They’re popular, they’re plentiful and they deserve their own management plan.
That’s the message the state Department of Natural Resources is spreading throughout Wisconsin regarding the state’s panfish population.
About 20 people showed up at the Waupaca Area Public Library March 14 for one of nearly 30 public meetings held around the state in February and March. Meetings began Feb. 12 in Stevens Point and wrapped up March 18 in Balsam Lake and Crivitz.
Al Niebur, a DNR fisheries biologist for Waupaca and Shawano counties, said the public will have plenty of opportunity to have input into the plan.
“We’re trying to get some feedback from the public on their panfish experience,” he said. “There’s a lot of interest in panfish management. It’s a fish that people like to harvest.”
Besides bluegill and related species, Wisconsin’s panfish population also includes black and white crappie and yellow perch.
Wisconsin anglers harvest 57 million panfish in 2006, according to Niebur.
Although the DNR does considerable research on panfish, they do not have their own specific management plan, as other species such as musky and walleye.
“The DNR does a lot of different surveys on different lakes,” Niebur said. “The surveys give us good information on various species of fish. We gather information on length and abundance and that goes into a database.”
Panfish trends in recent years include a smaller average length of bluegill since 1940.
“That’s a good question,” Niebur said when asked for a cause. “We think it’s a combination of factors. A big thing might be harvest rates. Habitat’s a big issue, too. Predators have a huge impact on panfish populations. Walleyes are very effective predators on bluegill.”
Wisconsin’s daily bag limit for panfish dropped from 50 to 25 in 1993 and whether that limit drops in the future statewide or on specific bodies of water remains to be seen.
Part of Niebur’s presentation focused on the results of the DNR’s 2012 survey of Waupaca County’s Bear Lake. Bluegill in the 200-acre lake just south of Manawa have an average to fast growth rate and 44 of the fish surveyed were over 7 inches long.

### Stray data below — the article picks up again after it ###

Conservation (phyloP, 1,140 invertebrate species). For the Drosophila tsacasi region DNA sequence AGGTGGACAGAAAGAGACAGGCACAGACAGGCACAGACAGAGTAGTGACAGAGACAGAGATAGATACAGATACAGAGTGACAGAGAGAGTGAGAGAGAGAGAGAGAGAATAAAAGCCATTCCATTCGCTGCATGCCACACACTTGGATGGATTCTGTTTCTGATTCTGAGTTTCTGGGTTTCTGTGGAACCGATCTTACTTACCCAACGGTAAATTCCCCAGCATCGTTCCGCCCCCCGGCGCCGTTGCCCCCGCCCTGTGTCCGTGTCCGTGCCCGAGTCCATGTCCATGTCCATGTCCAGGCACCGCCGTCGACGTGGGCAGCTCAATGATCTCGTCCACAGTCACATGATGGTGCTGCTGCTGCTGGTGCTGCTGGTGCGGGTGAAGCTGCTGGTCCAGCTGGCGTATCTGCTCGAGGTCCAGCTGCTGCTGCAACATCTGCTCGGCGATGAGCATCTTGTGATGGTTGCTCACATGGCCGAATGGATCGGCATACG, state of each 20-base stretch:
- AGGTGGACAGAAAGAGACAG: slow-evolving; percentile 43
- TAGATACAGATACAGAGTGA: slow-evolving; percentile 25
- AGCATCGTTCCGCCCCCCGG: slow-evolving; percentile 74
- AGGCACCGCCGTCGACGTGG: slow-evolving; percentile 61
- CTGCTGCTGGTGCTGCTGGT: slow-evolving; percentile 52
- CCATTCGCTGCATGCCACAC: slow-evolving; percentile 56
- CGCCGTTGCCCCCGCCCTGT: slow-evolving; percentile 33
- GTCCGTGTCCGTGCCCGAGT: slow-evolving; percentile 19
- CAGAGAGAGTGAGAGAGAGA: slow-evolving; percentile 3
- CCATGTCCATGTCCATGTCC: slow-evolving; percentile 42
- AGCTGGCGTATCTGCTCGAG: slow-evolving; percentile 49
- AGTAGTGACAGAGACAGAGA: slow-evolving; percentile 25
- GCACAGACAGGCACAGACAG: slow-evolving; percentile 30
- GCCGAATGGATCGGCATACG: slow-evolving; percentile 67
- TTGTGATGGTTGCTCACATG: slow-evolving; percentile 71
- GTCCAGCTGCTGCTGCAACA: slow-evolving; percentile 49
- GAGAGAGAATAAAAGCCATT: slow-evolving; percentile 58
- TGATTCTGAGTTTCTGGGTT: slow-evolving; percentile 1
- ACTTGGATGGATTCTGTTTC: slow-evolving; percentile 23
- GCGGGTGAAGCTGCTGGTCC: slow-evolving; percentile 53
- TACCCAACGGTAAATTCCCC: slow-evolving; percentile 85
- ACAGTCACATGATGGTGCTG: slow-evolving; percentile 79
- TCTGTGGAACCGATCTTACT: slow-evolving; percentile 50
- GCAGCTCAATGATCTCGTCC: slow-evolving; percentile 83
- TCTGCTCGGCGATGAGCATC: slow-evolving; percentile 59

“The thing you can take away from this survey is that Bear Lake has a pretty nice bluegill population,” Niebur said.
Waupaca County lakes scheduled to be surveyed this year include the Marion millpond and Clintonville’s Pigeon Lake, as well as several smaller lakes.
Other popular bluegill fisheries in the county haven’t fared as well, however. Weyauwega Lake, Lake Iola and the Ogdensburg millpond have been drained recently because of dam concerns or problems related to plants.
“You look at Eurasian water-milfoil, it’s kind of hit a peak,” Niebur said. “Landowners are frustrated and a drawdown is pretty effective. Dredging is so expensive. The cost for Weyauwega that rolls around in my mind is $3 million or $5 million. They’re impoundments and they’re going to need constant management.”
Harvest rates can’t be ignored and reducing bag limits will be considered Niebur said, as well as establishing slot size limits on some waters.
“We have tossed these ideas around,” Niebur said. “Minnesota’s just starting to get some results back now. There have been some studies, but it’s new stuff. Right now, we’re looking at it, but how do we go about this? The challenges with panfish management are pretty obvious. They’re found everywhere. Their spawning activity is quite different (among species).
“Regulations are one component of this process, another is habitat,” he added. “We’re seeing some tremendous changes in habitat. Lake associations are spending millions of dollars to control exotics. Water-milfoil is a real problem that’s having a huge impact on panfish. Look at Silver Lake by Scandinavia. That’s Eurasian water-milfoil. It’s one giant mat.”
Down the road, the DNR’s panfish team will review information, identify the public’s issues and concerns, develop a draft management plan and form a stakeholder group. The public will have an opportunity to review the draft plan and tentative plans call for the DNR to submit a final management plan to the state Natural Resources Board at its June 2014 meeting.
The DNR’s timeline for a management plan includes potential rule adoption in 2016.
“We’re hoping to get a plan together by this coming winter,” Niebur said. “It’s a really long process.”